Almost $30 billion has been pledged to drive up standards of education in developing countries in a record fundraising drive.
The announcement was made at a conference of the Global Partnership for Education’s (GPE) in Brussels today.
The vast majority of the contributions were pledged by 27 developing nations themselves, which promised to invest an additional $26 billion (£15 billion) on education over the next four years – well in excess of the GPE’s $16 billion (£9 billion) target.
An extra $2.1 billion (£1.2 billion) has been stumped up by donors including the UK, the European Union, Denmark, Norway and Sweden – a 40 per cent increase on the sum raised at the GPE’s last replenishment conference in 2011.
The GPE has claimed that the contributions will allow 20 per cent more children to complete primary school, and 36 per cent more students to complete their lower secondary education.
For the first time, contributions were also made by other organisations and the private sector, including $300 million (£176 million) from Microsoft.
The biggest individual contribution was from the UK, which promised to stump up £300 million, providing several conditions were met.
“We cannot do this alone,” said international development minister Lynne Featherstone. “That is why our support is contingent on other donors, developing countries, private companies or foundations stepping-up their support for the partnership’s important work.”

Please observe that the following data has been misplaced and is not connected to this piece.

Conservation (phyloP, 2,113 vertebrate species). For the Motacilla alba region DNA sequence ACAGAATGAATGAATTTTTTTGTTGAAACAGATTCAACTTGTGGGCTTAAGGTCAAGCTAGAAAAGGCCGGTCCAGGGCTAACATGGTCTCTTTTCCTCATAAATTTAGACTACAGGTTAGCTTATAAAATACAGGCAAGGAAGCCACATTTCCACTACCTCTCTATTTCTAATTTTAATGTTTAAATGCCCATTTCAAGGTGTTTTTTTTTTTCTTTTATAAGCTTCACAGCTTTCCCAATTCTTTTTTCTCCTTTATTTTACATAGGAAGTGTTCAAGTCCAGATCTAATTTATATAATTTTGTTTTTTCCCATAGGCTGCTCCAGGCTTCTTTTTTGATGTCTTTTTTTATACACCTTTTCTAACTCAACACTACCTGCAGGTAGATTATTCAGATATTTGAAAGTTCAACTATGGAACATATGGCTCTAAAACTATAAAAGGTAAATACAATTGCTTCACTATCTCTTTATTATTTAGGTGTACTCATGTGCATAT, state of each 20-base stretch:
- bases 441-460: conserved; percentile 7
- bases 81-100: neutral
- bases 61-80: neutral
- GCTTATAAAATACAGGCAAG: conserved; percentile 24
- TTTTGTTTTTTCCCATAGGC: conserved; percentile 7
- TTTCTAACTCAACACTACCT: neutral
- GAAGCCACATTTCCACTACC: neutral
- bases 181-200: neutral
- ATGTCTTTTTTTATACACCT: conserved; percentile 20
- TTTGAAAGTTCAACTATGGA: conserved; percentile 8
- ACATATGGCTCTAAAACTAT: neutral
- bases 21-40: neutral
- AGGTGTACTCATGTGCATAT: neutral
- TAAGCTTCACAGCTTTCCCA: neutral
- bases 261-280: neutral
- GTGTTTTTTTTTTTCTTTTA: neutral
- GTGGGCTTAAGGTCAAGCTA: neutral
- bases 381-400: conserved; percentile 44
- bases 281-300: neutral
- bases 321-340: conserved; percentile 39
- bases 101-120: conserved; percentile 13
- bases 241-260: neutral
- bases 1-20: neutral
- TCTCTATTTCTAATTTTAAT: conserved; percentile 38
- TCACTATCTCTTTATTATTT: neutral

The level of contributions have not yet been finalised by many countries, and GPE board chair Julia Gillard said she was confident it would hit its $3.5 billion (£2 billion) target for the next four years. She paid tribute to the “spectacular, indeed explosive, growth” in education spending by developing nations.
Alice Albright, the GPE’s chief executive, said the money would “make a big dent in some of the major challenges in education”.
“This is far, far in excess of what we had estimated, and demonstrates superb leadership and commitment to education [by governments],” she added.
But new figures published today revealed the scale of the challenge facing the GPE, with the number of children out of primary school increasing by around a million since last year, and now totalling 58 million across the world.
According to the United Nations Educational, Scientific and Cultural Organisation (Unesco) the increase was largely caused by a population surge in sub-Saharan Africa. Of the children out of school, almost a quarter (23 per cent) dropped out of education after enrolling at primary school, while 43 per cent “will never enter a classroom”, according to Unesco.